Third round, we leveraged the recent Prop 8 judgment, putting up Krista Mosca with "Trans," going for both intellectual and emotional energy. Krista got not only our highest score so far, putting the bout back within reach, but a number of hugs on her way back to the table. Vulnerability paid off, though we were still in fourth place.

We had the last slot in the fourth round, always a good place to be for something energetic, so Mark sent me up with "ADD TV." The team tells me I knocked the place dead, which is nice to hear, and more pertinent to the scoring portion of this entry, I got the high score of the bout, enough to put us into third place.

We didn't make semis, but we impressed the hell out of the poets we went up against. I have no complaints, and plenty of happies.

Perhaps more thoughts tomorrow. I'm off to the comedy open mic, the Legends showcase, and, later on, to support one or more NorthBEAST teams in semis (there are three this year). Group piece finals tonight, and of course Underground Indies looms on the horizon - Krista is representing us in them this year.

Wednesday, August 4, 2010

NPS Day 2

First things first. We won our first bout, and we were not up against slouch teams. Austin Neo Soul, Columbus Writers Block, and Pittsburgh Steel City Slam. I repeat: for the first time since it's been competing at the National Poetry Slam, Slam Free or Die took first place in a bout.

We decided to go big right off the bat. We were up second in the first round, following Writers Block. "Language (language)," our sign language team piece, made its national debut and rocked pretty hard. It wasn't the top scoring piece of the night, but it A) put us into first place by the end of the first round and B) caused a bunch of other poets to come up to Beau, Mckendy, and me after the bout and talk about how cool it was. I'm extremely proud.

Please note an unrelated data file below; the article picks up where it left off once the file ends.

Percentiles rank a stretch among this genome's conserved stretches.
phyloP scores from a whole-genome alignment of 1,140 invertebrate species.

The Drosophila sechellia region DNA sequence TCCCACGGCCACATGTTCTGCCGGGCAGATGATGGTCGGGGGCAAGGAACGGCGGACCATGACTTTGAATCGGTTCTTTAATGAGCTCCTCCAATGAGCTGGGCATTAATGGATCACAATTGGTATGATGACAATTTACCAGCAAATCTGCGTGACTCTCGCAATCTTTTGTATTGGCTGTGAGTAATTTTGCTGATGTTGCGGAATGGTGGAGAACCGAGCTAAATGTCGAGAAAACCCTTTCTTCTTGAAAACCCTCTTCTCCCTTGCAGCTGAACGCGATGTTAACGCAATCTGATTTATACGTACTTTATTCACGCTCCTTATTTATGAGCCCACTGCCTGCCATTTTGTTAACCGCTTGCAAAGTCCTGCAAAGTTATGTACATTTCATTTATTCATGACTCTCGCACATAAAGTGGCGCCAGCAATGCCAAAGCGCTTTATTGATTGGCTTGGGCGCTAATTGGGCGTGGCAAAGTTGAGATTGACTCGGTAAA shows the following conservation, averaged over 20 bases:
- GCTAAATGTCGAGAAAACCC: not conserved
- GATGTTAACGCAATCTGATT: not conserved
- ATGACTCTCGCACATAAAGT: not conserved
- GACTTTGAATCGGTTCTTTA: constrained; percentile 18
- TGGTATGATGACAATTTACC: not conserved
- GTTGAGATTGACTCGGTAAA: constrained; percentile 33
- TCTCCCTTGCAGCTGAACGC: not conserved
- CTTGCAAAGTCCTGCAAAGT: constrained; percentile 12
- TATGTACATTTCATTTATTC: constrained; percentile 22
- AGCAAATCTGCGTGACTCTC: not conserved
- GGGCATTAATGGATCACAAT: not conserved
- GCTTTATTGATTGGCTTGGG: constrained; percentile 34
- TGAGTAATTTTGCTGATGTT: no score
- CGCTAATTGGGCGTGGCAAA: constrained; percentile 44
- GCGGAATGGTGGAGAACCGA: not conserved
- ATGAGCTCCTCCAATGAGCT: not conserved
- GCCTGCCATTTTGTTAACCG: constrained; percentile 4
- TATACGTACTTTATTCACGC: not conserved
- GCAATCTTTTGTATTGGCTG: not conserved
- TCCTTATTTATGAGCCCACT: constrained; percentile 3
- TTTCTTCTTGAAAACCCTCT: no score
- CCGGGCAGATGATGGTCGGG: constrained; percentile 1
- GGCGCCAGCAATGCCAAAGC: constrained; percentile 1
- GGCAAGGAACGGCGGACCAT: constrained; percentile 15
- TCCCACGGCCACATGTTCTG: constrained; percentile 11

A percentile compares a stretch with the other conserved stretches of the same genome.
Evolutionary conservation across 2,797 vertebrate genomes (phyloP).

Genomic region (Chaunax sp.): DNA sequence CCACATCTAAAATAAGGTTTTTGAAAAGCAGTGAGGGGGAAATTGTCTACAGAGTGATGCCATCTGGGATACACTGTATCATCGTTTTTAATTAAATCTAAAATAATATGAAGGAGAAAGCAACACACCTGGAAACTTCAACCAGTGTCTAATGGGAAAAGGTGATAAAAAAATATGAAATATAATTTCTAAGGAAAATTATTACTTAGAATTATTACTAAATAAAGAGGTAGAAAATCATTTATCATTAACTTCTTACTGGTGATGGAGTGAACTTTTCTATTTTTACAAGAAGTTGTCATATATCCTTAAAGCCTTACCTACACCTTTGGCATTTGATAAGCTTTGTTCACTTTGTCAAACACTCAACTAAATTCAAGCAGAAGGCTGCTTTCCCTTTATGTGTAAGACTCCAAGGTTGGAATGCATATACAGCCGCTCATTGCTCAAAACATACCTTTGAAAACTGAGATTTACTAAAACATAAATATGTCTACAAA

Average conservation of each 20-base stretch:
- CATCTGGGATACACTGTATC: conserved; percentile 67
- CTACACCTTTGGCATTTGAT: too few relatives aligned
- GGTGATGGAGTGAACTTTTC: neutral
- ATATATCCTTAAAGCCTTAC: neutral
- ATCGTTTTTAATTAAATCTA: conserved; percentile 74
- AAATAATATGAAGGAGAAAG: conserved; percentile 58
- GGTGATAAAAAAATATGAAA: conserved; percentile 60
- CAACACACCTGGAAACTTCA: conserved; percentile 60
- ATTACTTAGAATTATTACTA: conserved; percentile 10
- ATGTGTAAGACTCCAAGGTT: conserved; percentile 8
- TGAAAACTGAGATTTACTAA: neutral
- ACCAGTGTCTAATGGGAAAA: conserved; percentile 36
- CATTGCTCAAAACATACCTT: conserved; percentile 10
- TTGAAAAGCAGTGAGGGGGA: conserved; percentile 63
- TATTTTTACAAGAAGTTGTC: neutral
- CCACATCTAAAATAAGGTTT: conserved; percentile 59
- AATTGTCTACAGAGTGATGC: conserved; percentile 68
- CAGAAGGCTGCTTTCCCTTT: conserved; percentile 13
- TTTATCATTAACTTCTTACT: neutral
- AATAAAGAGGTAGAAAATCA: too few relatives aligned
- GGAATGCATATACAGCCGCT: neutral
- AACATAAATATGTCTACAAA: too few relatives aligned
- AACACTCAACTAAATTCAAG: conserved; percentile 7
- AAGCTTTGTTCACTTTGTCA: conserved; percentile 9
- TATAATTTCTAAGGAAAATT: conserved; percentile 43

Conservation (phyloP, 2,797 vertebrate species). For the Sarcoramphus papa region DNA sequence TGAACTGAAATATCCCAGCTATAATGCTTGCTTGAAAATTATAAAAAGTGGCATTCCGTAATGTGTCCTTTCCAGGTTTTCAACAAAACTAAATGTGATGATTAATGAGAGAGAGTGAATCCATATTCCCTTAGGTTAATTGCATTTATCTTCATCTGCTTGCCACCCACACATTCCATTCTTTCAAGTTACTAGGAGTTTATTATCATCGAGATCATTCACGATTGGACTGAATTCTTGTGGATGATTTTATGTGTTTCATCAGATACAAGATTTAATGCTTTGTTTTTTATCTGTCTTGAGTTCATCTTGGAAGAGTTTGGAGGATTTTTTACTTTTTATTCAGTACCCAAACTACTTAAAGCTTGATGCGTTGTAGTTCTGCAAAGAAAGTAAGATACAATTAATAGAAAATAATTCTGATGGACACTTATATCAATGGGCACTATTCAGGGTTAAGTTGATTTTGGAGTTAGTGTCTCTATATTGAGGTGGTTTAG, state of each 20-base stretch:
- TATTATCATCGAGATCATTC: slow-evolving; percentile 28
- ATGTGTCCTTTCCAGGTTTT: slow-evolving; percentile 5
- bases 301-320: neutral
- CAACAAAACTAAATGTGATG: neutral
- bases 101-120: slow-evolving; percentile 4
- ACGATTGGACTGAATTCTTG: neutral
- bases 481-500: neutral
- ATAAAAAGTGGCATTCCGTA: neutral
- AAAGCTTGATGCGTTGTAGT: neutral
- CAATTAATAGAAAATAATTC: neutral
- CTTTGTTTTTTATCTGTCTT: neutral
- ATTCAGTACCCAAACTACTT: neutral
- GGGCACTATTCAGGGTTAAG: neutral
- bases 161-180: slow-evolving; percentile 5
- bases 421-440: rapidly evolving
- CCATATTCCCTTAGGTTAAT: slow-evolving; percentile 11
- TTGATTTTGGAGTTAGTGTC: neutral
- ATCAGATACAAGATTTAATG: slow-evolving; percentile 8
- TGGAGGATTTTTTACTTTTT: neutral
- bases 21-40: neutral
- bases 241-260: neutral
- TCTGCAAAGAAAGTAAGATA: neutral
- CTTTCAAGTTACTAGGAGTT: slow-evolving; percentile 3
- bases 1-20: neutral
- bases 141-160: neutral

Having established that we could put up intellectual poems, Mark changed things up for the second round and sent Krista up with "Scarecrow," a harrowing poem about a woman in an abusive relationship who (and here's the twist that makes it different than the many, many abusive relationship pieces you'll see in slam) is actually proud of the "attention" she receives. The audience got shivers, and Krista was actually tearing up by time she left the stage - that's how much she put into it. Quantitative result: we were still in first after the second round.

The general tone of the bout had been serious, and the third round proved no different. Beau took his turn and literally brought some members of the audience to tears with a choked-up rendition of "Kylie." When I say literally, I mean literally. There was even a poet who caught up with us later at the Encyclopedia Show, half an hour later, and told us that he'd been crying by the end of Beau's piece. Once again, we had maintained our lead as well.